• You can claim a tax deduction for up to 50 percent of your adjusted gross income.
  • You can claim excess deductions spread over the five tax years following your gift.
  • You can also use a cash gift to fund a life-income plan, such as charitable gift annuity.
Real Estate

If you own residential, commercial or undeveloped real estate that has grown in value, you can make a significant contribution and receive important tax benefits when you transfer it to The Cooper Foundation.

Benefits:

  • You receive an income tax deduction for the fair market value of the real estate, no matter what you originally paid.
  • You pay no capital gains tax on the transfer.
  • You no longer pay real estate taxes, liability insurance or maintenance costs on the property.
  • You can direct the proceeds from your gift to a specific program at Cooper University Health Care.

What to consider:

  • With a charitable remainder unitrust, your gift of real estate can return lifetime income to you or continue an income stream from a commercial property.
  • If you sell your property to us at a discount, you'll have the benefits of a charitable bargain sale.
  • When you give your real estate as retained life estate, you can donate your home or vacation property and still reserve the right to use it during your lifetime.
  • As with all gifts of real estate, we must review and approve the transfer.
  • You must have an independent appraisal of the property to determine fair market value.
  • If there is a mortgage or lien on your home, it could result in taxable income to you and complicate the transfer.
Personal Property

Donate books, artwork, equipment or supplies to The Cooper Foundation and receive an income tax deduction.

Benefits:

  • You receive gift credit and an immediate income tax deduction for the appraised value of your gift.
  • You pay no capital gains tax, provided your gift satisfies the "related use" requirements of the IRS.
  • In certain cases, you can use personal property to fund a gift that provides income and benefits The Cooper Foundation (for example, a charitable remainder unitrust).
  • You can have the satisfaction of making a significant gift to The Cooper Foundation without adversely affecting your cash flow.

What to consider:

  • For your items to be fully deductible, the IRS requires that The Cooper Foundation first determine whether we can use them. Please consult with us first.
  • You must have an independent appraisal to determine fair market value for your deduction.
  • If you instruct us to liquidate your donation of personal property for cash, the IRS will limit your charitable deduction to the cost basis of the property. We recommend your personal donations come without these instructions.
  • If we can no longer use or properly care for it, The Cooper Foundation may sell or dispose of the property at a later date.
Partnership Interests

Support Cooper University Health Care by transferring an interest in a real estate, oil-and-gas or other investment partnership.

Benefits:

  • You receive gift credit and an immediate income tax deduction for the appraised value of the donated partnership interest, minus any debt or liabilities it may have.
  • Under certain conditions, you may be able to give a partnership interest to a life-income arrangement, such as a charitable remainder unitrust.
  • You can have the satisfaction of making a significant gift that benefits both you and The Cooper Foundation during your lifetime.

What to consider:

  • First consult with your professional advisors to make sure this is an advantageous gift for you.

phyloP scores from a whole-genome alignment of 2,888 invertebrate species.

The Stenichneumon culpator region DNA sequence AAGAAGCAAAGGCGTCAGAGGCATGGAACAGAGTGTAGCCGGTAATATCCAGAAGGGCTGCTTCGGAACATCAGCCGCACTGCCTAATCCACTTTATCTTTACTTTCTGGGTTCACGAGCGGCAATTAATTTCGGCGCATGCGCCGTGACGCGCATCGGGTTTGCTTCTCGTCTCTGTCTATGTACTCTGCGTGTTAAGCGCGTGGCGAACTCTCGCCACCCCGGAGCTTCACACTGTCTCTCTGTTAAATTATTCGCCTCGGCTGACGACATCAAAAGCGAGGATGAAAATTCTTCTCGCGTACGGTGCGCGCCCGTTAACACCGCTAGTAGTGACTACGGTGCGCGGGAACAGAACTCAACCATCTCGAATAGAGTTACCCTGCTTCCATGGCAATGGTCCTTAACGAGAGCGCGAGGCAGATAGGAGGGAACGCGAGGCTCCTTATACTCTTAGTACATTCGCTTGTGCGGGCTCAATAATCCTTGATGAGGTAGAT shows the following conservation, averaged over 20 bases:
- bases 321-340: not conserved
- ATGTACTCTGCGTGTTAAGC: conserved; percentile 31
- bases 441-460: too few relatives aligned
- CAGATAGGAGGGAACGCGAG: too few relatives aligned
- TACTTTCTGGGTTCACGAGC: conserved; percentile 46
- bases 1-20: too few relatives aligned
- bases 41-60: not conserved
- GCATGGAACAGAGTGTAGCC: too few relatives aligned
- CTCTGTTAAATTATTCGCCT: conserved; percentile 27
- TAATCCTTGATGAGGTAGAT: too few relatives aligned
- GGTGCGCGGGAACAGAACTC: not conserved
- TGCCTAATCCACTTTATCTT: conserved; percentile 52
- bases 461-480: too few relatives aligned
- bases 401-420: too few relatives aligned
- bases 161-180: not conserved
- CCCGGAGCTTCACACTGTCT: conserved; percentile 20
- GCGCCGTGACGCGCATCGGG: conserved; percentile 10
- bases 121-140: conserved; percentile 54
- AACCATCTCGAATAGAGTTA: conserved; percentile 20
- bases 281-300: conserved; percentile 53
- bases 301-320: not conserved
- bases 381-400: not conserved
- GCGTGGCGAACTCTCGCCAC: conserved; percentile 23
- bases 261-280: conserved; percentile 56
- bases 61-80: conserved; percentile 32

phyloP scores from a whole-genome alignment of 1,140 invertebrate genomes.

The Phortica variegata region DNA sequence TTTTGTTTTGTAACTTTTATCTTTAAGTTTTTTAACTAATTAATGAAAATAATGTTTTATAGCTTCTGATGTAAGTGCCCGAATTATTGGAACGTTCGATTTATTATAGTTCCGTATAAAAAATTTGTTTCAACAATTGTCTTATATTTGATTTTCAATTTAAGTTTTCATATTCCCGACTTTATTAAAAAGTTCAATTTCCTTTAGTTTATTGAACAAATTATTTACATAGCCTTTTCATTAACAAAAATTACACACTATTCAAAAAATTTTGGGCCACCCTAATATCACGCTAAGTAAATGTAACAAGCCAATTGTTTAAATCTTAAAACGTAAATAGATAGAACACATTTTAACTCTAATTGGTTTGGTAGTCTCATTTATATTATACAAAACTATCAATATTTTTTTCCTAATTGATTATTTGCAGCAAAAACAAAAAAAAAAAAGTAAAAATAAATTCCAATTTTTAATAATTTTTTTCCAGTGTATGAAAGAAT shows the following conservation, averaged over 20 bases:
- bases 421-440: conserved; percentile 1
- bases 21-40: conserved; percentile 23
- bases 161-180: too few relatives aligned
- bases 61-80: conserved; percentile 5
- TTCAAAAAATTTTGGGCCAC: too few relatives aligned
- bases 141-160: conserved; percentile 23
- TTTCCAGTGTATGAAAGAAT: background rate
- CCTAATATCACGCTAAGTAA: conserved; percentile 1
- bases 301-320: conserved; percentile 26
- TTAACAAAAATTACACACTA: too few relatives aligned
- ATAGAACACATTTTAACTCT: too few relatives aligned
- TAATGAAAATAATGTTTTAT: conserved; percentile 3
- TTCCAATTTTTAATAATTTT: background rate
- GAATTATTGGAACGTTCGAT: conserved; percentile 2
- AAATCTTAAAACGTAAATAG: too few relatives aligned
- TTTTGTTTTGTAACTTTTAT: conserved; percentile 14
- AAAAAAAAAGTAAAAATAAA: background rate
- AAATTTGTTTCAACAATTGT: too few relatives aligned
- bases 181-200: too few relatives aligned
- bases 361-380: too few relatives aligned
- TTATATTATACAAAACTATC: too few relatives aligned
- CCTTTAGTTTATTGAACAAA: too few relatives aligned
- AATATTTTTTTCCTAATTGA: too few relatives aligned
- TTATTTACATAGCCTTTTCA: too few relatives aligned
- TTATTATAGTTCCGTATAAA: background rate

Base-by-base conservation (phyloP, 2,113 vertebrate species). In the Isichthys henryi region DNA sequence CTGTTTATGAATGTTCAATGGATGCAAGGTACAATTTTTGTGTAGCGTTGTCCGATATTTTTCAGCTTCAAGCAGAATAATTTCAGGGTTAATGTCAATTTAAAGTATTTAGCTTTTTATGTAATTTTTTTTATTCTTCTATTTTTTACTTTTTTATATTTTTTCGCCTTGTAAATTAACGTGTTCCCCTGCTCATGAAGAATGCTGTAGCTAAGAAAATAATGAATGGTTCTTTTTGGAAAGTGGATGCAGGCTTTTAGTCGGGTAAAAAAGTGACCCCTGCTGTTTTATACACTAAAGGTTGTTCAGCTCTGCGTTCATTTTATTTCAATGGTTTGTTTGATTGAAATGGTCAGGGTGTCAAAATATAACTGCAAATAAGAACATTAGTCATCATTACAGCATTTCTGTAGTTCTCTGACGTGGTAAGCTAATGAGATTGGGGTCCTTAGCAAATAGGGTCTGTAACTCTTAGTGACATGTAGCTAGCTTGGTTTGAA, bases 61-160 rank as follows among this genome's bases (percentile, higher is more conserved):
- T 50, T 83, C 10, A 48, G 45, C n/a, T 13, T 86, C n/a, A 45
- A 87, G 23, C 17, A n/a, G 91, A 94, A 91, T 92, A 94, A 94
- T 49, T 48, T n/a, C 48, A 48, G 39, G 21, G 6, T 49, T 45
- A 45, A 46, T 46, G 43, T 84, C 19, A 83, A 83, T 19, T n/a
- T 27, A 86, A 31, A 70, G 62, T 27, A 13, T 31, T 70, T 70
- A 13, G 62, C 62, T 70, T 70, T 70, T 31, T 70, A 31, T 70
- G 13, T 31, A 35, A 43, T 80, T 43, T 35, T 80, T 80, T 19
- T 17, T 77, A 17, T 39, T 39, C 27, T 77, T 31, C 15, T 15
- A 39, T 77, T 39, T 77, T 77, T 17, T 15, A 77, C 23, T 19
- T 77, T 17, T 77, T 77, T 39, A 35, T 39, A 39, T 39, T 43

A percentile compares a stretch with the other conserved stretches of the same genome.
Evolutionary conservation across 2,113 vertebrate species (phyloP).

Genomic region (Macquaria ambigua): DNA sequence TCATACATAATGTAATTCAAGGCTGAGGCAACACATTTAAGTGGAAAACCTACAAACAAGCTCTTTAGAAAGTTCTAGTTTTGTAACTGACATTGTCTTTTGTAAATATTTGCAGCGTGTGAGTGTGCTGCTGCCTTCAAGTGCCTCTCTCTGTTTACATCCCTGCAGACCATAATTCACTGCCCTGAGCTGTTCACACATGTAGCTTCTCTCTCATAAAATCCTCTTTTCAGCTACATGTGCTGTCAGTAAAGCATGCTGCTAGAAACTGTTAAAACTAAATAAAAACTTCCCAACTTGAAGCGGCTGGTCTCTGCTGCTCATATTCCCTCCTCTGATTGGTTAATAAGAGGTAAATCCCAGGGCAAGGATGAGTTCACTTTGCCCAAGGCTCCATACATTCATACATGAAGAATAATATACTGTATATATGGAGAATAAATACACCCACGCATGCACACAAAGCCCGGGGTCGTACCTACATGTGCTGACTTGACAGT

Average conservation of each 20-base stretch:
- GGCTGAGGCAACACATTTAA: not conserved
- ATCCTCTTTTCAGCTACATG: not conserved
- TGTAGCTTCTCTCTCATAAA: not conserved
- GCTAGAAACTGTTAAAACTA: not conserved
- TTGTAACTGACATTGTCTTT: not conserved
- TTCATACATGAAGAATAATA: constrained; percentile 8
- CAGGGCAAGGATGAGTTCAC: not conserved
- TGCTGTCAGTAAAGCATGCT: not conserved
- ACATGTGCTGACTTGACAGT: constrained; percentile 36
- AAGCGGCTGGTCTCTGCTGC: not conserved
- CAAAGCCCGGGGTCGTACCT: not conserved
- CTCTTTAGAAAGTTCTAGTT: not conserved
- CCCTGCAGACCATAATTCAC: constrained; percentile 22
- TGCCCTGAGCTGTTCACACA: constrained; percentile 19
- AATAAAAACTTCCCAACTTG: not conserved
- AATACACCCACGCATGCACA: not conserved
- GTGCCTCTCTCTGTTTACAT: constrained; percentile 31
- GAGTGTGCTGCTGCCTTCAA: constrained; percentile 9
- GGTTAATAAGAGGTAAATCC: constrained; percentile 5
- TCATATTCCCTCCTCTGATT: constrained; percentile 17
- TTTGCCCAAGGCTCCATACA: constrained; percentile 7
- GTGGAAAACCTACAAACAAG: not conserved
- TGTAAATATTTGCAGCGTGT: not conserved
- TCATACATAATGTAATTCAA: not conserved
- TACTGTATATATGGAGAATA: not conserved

• You must determine if the partnership allows the shares to be transferred.
  • The Cooper Foundation must review and approve the transfer because of issues of marketability, taxation and liability.
  • If the partnership is now making income for the partners, you may want to consider donating your interest. Your charitable deduction will be based on the difference between your share of the partnership's fair market value and its liabilities.
Business Interests

Gifts of business interests — like stocks in a closely held corporation or family business, or shares in an investment partnership — can be beneficial to you and Cooper University Health Care.

Benefits:

  • You receive gift credit and an immediate income tax deduction for the appraised value of the business interests, minus any debt or other liabilities that may be related.
  • You may be able to use a business interest to create a life-income arrangement, such as a charitable remainder unitrust.
  • You can direct your gift to a specific fund or purpose.
  • You have the satisfaction of making a significant gift now or funding a life-income gift that benefits Cooper University Health Care later.

What to consider:

  • Since shares in a closely held business or an investment partnership are not traded publicly, you'll need to have an independent appraisal of your shares.
  • Make sure there are no restrictions on the transferability of shares.
  • Make sure the shares haven't been used to secure a loan from the corporation or partnership. If the loan is still outstanding, you will incur tax liability.
  • Shares of an S-corporation are subject to additional IRS regulations.
  • The Cooper Foundation must review and approve any such transfer before it occurs.

The Legacy Society

Membership in The Legacy Society is reserved for those who share in this commitment and who endorse The Cooper Foundation’s mission by making a provision for the Foundation in the form of an estate gift.

Join The Legacy Society

To join the Society, individuals may simply inform the Foundation that they have made The Cooper Foundation a beneficiary of their estate plans—through a bequest, trust, IRA or life insurance gift, or other planned benefaction. 

Membership benefits include:

  • Listing on The Legacy Society Plaque within the hospital
  • Invitation to Annual Dinner with the Presidents
  • Receive up-to-date information about the hospital
  • Commemorative Gift